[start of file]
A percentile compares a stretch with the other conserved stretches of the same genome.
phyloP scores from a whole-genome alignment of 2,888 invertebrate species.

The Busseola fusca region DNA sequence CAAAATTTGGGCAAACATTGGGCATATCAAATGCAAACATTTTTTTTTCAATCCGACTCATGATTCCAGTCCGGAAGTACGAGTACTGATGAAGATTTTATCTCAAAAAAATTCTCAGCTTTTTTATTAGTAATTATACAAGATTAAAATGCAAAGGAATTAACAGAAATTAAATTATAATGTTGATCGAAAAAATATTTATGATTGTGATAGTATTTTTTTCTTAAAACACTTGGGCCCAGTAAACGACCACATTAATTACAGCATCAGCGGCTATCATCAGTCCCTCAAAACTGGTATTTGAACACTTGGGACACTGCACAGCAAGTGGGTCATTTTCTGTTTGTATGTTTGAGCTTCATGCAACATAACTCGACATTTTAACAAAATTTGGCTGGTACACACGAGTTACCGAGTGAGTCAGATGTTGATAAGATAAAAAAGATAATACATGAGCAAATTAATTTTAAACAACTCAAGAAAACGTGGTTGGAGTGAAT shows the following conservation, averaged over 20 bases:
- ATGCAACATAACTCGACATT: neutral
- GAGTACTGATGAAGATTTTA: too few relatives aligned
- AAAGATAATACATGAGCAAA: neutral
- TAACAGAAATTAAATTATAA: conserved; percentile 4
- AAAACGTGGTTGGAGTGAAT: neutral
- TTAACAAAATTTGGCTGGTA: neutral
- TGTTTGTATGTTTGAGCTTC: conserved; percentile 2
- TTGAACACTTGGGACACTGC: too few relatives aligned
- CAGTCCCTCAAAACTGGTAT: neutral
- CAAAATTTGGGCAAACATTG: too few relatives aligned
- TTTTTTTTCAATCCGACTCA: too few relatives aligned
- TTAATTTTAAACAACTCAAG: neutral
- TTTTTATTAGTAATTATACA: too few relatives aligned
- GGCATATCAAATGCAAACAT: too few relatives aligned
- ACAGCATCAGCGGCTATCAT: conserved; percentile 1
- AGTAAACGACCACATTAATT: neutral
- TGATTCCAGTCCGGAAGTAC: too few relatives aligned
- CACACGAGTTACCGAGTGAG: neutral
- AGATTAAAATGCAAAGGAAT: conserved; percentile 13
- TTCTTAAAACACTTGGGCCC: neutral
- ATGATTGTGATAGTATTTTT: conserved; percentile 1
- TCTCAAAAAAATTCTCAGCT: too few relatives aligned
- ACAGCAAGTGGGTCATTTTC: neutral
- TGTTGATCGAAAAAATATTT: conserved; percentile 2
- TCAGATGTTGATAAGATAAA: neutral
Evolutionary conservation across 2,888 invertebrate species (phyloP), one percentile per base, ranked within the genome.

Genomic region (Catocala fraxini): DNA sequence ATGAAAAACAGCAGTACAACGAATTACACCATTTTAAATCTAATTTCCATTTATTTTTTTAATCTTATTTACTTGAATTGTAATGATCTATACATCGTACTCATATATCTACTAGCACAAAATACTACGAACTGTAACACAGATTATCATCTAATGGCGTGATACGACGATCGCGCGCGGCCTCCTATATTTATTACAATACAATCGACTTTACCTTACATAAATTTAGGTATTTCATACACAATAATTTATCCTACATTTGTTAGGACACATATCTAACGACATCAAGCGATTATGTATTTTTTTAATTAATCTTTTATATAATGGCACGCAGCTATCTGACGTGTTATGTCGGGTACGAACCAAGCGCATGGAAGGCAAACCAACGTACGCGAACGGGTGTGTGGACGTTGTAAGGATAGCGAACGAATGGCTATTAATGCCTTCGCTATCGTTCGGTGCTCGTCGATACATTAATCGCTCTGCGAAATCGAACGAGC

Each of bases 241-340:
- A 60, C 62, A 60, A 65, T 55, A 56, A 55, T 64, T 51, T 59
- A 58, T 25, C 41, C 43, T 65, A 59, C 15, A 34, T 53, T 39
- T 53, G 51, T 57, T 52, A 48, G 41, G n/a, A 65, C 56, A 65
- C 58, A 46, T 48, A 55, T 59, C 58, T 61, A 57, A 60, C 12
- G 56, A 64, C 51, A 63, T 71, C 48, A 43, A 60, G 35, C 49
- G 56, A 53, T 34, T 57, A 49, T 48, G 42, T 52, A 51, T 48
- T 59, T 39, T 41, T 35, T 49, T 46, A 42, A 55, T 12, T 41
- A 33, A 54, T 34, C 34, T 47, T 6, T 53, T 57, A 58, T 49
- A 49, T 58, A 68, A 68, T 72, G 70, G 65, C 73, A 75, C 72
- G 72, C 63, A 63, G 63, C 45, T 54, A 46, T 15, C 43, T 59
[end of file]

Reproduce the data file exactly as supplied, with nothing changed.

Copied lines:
A percentile compares a stretch with the other conserved stretches of the same genome.
phyloP scores from a whole-genome alignment of 2,888 invertebrate species.

The Busseola fusca region DNA sequence CAAAATTTGGGCAAACATTGGGCATATCAAATGCAAACATTTTTTTTTCAATCCGACTCATGATTCCAGTCCGGAAGTACGAGTACTGATGAAGATTTTATCTCAAAAAAATTCTCAGCTTTTTTATTAGTAATTATACAAGATTAAAATGCAAAGGAATTAACAGAAATTAAATTATAATGTTGATCGAAAAAATATTTATGATTGTGATAGTATTTTTTTCTTAAAACACTTGGGCCCAGTAAACGACCACATTAATTACAGCATCAGCGGCTATCATCAGTCCCTCAAAACTGGTATTTGAACACTTGGGACACTGCACAGCAAGTGGGTCATTTTCTGTTTGTATGTTTGAGCTTCATGCAACATAACTCGACATTTTAACAAAATTTGGCTGGTACACACGAGTTACCGAGTGAGTCAGATGTTGATAAGATAAAAAAGATAATACATGAGCAAATTAATTTTAAACAACTCAAGAAAACGTGGTTGGAGTGAAT shows the following conservation, averaged over 20 bases:
- ATGCAACATAACTCGACATT: neutral
- GAGTACTGATGAAGATTTTA: too few relatives aligned
- AAAGATAATACATGAGCAAA: neutral
- TAACAGAAATTAAATTATAA: conserved; percentile 4
- AAAACGTGGTTGGAGTGAAT: neutral
- TTAACAAAATTTGGCTGGTA: neutral
- TGTTTGTATGTTTGAGCTTC: conserved; percentile 2
- TTGAACACTTGGGACACTGC: too few relatives aligned
- CAGTCCCTCAAAACTGGTAT: neutral
- CAAAATTTGGGCAAACATTG: too few relatives aligned
- TTTTTTTTCAATCCGACTCA: too few relatives aligned
- TTAATTTTAAACAACTCAAG: neutral
- TTTTTATTAGTAATTATACA: too few relatives aligned
- GGCATATCAAATGCAAACAT: too few relatives aligned
- ACAGCATCAGCGGCTATCAT: conserved; percentile 1
- AGTAAACGACCACATTAATT: neutral
- TGATTCCAGTCCGGAAGTAC: too few relatives aligned
- CACACGAGTTACCGAGTGAG: neutral
- AGATTAAAATGCAAAGGAAT: conserved; percentile 13
- TTCTTAAAACACTTGGGCCC: neutral
- ATGATTGTGATAGTATTTTT: conserved; percentile 1
- TCTCAAAAAAATTCTCAGCT: too few relatives aligned
- ACAGCAAGTGGGTCATTTTC: neutral
- TGTTGATCGAAAAAATATTT: conserved; percentile 2
- TCAGATGTTGATAAGATAAA: neutral
Evolutionary conservation across 2,888 invertebrate species (phyloP), one percentile per base, ranked within the genome.

Genomic region (Catocala fraxini): DNA sequence ATGAAAAACAGCAGTACAACGAATTACACCATTTTAAATCTAATTTCCATTTATTTTTTTAATCTTATTTACTTGAATTGTAATGATCTATACATCGTACTCATATATCTACTAGCACAAAATACTACGAACTGTAACACAGATTATCATCTAATGGCGTGATACGACGATCGCGCGCGGCCTCCTATATTTATTACAATACAATCGACTTTACCTTACATAAATTTAGGTATTTCATACACAATAATTTATCCTACATTTGTTAGGACACATATCTAACGACATCAAGCGATTATGTATTTTTTTAATTAATCTTTTATATAATGGCACGCAGCTATCTGACGTGTTATGTCGGGTACGAACCAAGCGCATGGAAGGCAAACCAACGTACGCGAACGGGTGTGTGGACGTTGTAAGGATAGCGAACGAATGGCTATTAATGCCTTCGCTATCGTTCGGTGCTCGTCGATACATTAATCGCTCTGCGAAATCGAACGAGC

Each of bases 241-340:
- A 60, C 62, A 60, A 65, T 55, A 56, A 55, T 64, T 51, T 59
- A 58, T 25, C 41, C 43, T 65, A 59, C 15, A 34, T 53, T 39
- T 53, G 51, T 57, T 52, A 48, G 41, G n/a, A 65, C 56, A 65
- C 58, A 46, T 48, A 55, T 59, C 58, T 61, A 57, A 60, C 12
- G 56, A 64, C 51, A 63, T 71, C 48, A 43, A 60, G 35, C 49
- G 56, A 53, T 34, T 57, A 49, T 48, G 42, T 52, A 51, T 48
- T 59, T 39, T 41, T 35, T 49, T 46, A 42, A 55, T 12, T 41
- A 33, A 54, T 34, C 34, T 47, T 6, T 53, T 57, A 58, T 49
- A 49, T 58, A 68, A 68, T 72, G 70, G 65, C 73, A 75, C 72
- G 72, C 63, A 63, G 63, C 45, T 54, A 46, T 15, C 43, T 59